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bunkie

[ buhng-kee ]

noun

, Slang.


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Word History and Origins

Origin of bunkie1

An Americanism dating back to 1855–60; bunk 1 + -ie

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Example Sentences

They share the news with their bunkies, their bunkies call their families and tell them to download the app.

From Ozy

Bunkie, Louisiana itself was split in half by a railroad track, with black and whites living on either side.

In Bunkie, Eakin also arranged concerts in the local auditorium.

A similar dwelling, “The Bunkie”, meant to serve as a guesthouse or office, recently started taking orders.

"I've heard the news, old bunkie," cried Terry, coming forward as soon as he saw his comrade's eyes open.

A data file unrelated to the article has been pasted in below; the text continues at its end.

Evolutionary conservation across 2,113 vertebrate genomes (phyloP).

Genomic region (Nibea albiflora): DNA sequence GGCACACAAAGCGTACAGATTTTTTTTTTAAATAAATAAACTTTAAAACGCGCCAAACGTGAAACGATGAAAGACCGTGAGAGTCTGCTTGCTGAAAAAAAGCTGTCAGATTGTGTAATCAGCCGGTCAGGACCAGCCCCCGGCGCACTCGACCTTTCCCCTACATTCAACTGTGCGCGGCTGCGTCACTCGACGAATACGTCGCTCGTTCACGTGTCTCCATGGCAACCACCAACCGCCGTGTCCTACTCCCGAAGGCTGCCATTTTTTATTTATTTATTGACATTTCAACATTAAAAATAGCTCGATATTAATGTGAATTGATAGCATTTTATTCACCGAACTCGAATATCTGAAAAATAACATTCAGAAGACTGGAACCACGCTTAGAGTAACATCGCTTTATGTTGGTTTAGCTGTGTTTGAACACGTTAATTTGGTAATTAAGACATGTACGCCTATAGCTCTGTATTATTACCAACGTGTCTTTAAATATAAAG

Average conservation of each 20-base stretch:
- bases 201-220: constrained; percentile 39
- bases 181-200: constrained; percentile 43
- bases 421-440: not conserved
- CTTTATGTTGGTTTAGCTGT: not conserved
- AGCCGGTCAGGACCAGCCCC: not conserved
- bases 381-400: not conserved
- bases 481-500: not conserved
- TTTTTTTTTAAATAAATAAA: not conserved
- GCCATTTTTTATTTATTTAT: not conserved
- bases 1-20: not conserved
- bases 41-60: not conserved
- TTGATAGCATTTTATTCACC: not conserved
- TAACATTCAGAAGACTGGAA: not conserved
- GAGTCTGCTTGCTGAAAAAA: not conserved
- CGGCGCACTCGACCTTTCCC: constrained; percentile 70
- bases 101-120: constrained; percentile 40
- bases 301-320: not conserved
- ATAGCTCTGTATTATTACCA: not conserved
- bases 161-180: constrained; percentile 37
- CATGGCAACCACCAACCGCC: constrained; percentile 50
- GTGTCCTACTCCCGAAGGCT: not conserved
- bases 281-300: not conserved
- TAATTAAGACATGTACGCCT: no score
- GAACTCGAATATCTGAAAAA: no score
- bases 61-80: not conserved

This conclusion was justified when he asked his wretched "bunkie" if he had observed him leaving the room during the night.

One of the men told how his bunkie at Base Six in Bordeaux had died of heart failure when under ether.

When night came on my bunkie and I, along with others, spread our blankets on the hurricane deck back of the smokestacks.

For this purpose I provided myself with a small hatchet, and to even up loads my bunkie carried a frying pan for our use.

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